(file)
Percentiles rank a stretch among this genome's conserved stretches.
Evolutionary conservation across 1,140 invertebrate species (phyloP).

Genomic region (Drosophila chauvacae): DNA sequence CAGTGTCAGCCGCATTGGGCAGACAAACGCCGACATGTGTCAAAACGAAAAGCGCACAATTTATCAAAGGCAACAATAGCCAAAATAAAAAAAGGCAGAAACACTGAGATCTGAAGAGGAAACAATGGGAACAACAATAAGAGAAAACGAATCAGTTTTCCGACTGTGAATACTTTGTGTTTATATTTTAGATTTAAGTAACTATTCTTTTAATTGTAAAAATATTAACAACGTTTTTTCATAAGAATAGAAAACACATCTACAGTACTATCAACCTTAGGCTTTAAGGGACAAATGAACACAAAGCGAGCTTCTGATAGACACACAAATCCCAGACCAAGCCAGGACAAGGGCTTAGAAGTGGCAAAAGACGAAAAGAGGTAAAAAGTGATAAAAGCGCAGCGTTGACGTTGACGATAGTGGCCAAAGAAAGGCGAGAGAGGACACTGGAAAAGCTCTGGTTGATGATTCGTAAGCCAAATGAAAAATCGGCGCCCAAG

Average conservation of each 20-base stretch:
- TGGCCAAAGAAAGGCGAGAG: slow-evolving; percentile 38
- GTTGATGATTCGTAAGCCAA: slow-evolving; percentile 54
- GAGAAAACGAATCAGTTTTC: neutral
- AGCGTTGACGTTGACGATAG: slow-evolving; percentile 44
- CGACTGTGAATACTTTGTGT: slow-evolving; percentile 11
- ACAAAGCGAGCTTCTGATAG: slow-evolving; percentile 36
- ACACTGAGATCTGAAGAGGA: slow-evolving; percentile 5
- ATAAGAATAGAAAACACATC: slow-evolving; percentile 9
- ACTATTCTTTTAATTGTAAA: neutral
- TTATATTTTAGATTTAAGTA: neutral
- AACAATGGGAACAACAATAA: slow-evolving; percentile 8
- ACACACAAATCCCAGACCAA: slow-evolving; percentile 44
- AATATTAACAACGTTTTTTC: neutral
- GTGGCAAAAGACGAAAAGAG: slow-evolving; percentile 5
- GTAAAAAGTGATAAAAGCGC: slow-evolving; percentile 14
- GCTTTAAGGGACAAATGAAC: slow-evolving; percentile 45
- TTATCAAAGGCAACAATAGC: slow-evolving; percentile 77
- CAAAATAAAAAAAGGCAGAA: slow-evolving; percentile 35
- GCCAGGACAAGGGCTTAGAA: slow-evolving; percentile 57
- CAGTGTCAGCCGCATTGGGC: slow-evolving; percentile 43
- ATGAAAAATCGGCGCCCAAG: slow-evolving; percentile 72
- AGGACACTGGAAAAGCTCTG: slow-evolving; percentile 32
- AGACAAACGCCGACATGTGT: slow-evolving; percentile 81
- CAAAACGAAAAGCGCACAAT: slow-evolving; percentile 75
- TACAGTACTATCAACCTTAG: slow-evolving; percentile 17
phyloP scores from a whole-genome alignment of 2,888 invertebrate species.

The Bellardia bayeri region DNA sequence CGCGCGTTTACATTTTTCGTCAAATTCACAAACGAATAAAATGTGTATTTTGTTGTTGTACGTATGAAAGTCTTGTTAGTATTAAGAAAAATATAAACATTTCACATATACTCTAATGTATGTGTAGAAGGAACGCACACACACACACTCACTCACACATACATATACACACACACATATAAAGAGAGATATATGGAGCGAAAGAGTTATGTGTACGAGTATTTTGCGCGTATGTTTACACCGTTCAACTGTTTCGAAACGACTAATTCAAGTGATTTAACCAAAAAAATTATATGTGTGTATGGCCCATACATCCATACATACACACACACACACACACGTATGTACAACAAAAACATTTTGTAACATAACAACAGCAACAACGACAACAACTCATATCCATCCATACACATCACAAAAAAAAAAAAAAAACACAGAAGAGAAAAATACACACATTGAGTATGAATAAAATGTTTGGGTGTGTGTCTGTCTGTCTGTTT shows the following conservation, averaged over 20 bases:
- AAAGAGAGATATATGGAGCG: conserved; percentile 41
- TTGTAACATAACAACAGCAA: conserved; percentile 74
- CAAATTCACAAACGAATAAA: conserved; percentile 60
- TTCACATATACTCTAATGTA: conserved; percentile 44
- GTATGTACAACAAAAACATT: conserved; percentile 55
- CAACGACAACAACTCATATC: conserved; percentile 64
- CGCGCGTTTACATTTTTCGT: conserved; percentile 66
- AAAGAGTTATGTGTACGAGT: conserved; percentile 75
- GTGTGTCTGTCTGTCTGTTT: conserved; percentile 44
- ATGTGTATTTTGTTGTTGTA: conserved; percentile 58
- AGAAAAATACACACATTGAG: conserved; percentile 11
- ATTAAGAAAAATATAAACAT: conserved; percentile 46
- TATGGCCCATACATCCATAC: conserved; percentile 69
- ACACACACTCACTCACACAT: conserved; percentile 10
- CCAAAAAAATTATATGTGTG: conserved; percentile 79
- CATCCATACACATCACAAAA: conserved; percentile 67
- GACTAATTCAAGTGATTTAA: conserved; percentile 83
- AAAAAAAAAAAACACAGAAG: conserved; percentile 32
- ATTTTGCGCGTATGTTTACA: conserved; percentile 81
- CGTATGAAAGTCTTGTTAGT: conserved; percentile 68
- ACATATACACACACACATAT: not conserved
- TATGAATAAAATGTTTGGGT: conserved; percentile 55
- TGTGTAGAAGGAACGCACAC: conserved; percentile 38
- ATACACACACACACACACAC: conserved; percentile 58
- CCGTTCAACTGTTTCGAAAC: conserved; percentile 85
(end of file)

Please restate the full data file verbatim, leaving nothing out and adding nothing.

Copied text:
Percentiles rank a stretch among this genome's conserved stretches.
Evolutionary conservation across 1,140 invertebrate species (phyloP).

Genomic region (Drosophila chauvacae): DNA sequence CAGTGTCAGCCGCATTGGGCAGACAAACGCCGACATGTGTCAAAACGAAAAGCGCACAATTTATCAAAGGCAACAATAGCCAAAATAAAAAAAGGCAGAAACACTGAGATCTGAAGAGGAAACAATGGGAACAACAATAAGAGAAAACGAATCAGTTTTCCGACTGTGAATACTTTGTGTTTATATTTTAGATTTAAGTAACTATTCTTTTAATTGTAAAAATATTAACAACGTTTTTTCATAAGAATAGAAAACACATCTACAGTACTATCAACCTTAGGCTTTAAGGGACAAATGAACACAAAGCGAGCTTCTGATAGACACACAAATCCCAGACCAAGCCAGGACAAGGGCTTAGAAGTGGCAAAAGACGAAAAGAGGTAAAAAGTGATAAAAGCGCAGCGTTGACGTTGACGATAGTGGCCAAAGAAAGGCGAGAGAGGACACTGGAAAAGCTCTGGTTGATGATTCGTAAGCCAAATGAAAAATCGGCGCCCAAG

Average conservation of each 20-base stretch:
- TGGCCAAAGAAAGGCGAGAG: slow-evolving; percentile 38
- GTTGATGATTCGTAAGCCAA: slow-evolving; percentile 54
- GAGAAAACGAATCAGTTTTC: neutral
- AGCGTTGACGTTGACGATAG: slow-evolving; percentile 44
- CGACTGTGAATACTTTGTGT: slow-evolving; percentile 11
- ACAAAGCGAGCTTCTGATAG: slow-evolving; percentile 36
- ACACTGAGATCTGAAGAGGA: slow-evolving; percentile 5
- ATAAGAATAGAAAACACATC: slow-evolving; percentile 9
- ACTATTCTTTTAATTGTAAA: neutral
- TTATATTTTAGATTTAAGTA: neutral
- AACAATGGGAACAACAATAA: slow-evolving; percentile 8
- ACACACAAATCCCAGACCAA: slow-evolving; percentile 44
- AATATTAACAACGTTTTTTC: neutral
- GTGGCAAAAGACGAAAAGAG: slow-evolving; percentile 5
- GTAAAAAGTGATAAAAGCGC: slow-evolving; percentile 14
- GCTTTAAGGGACAAATGAAC: slow-evolving; percentile 45
- TTATCAAAGGCAACAATAGC: slow-evolving; percentile 77
- CAAAATAAAAAAAGGCAGAA: slow-evolving; percentile 35
- GCCAGGACAAGGGCTTAGAA: slow-evolving; percentile 57
- CAGTGTCAGCCGCATTGGGC: slow-evolving; percentile 43
- ATGAAAAATCGGCGCCCAAG: slow-evolving; percentile 72
- AGGACACTGGAAAAGCTCTG: slow-evolving; percentile 32
- AGACAAACGCCGACATGTGT: slow-evolving; percentile 81
- CAAAACGAAAAGCGCACAAT: slow-evolving; percentile 75
- TACAGTACTATCAACCTTAG: slow-evolving; percentile 17
phyloP scores from a whole-genome alignment of 2,888 invertebrate species.

The Bellardia bayeri region DNA sequence CGCGCGTTTACATTTTTCGTCAAATTCACAAACGAATAAAATGTGTATTTTGTTGTTGTACGTATGAAAGTCTTGTTAGTATTAAGAAAAATATAAACATTTCACATATACTCTAATGTATGTGTAGAAGGAACGCACACACACACACTCACTCACACATACATATACACACACACATATAAAGAGAGATATATGGAGCGAAAGAGTTATGTGTACGAGTATTTTGCGCGTATGTTTACACCGTTCAACTGTTTCGAAACGACTAATTCAAGTGATTTAACCAAAAAAATTATATGTGTGTATGGCCCATACATCCATACATACACACACACACACACACGTATGTACAACAAAAACATTTTGTAACATAACAACAGCAACAACGACAACAACTCATATCCATCCATACACATCACAAAAAAAAAAAAAAAACACAGAAGAGAAAAATACACACATTGAGTATGAATAAAATGTTTGGGTGTGTGTCTGTCTGTCTGTTT shows the following conservation, averaged over 20 bases:
- AAAGAGAGATATATGGAGCG: conserved; percentile 41
- TTGTAACATAACAACAGCAA: conserved; percentile 74
- CAAATTCACAAACGAATAAA: conserved; percentile 60
- TTCACATATACTCTAATGTA: conserved; percentile 44
- GTATGTACAACAAAAACATT: conserved; percentile 55
- CAACGACAACAACTCATATC: conserved; percentile 64
- CGCGCGTTTACATTTTTCGT: conserved; percentile 66
- AAAGAGTTATGTGTACGAGT: conserved; percentile 75
- GTGTGTCTGTCTGTCTGTTT: conserved; percentile 44
- ATGTGTATTTTGTTGTTGTA: conserved; percentile 58
- AGAAAAATACACACATTGAG: conserved; percentile 11
- ATTAAGAAAAATATAAACAT: conserved; percentile 46
- TATGGCCCATACATCCATAC: conserved; percentile 69
- ACACACACTCACTCACACAT: conserved; percentile 10
- CCAAAAAAATTATATGTGTG: conserved; percentile 79
- CATCCATACACATCACAAAA: conserved; percentile 67
- GACTAATTCAAGTGATTTAA: conserved; percentile 83
- AAAAAAAAAAAACACAGAAG: conserved; percentile 32
- ATTTTGCGCGTATGTTTACA: conserved; percentile 81
- CGTATGAAAGTCTTGTTAGT: conserved; percentile 68
- ACATATACACACACACATAT: not conserved
- TATGAATAAAATGTTTGGGT: conserved; percentile 55
- TGTGTAGAAGGAACGCACAC: conserved; percentile 38
- ATACACACACACACACACAC: conserved; percentile 58
- CCGTTCAACTGTTTCGAAAC: conserved; percentile 85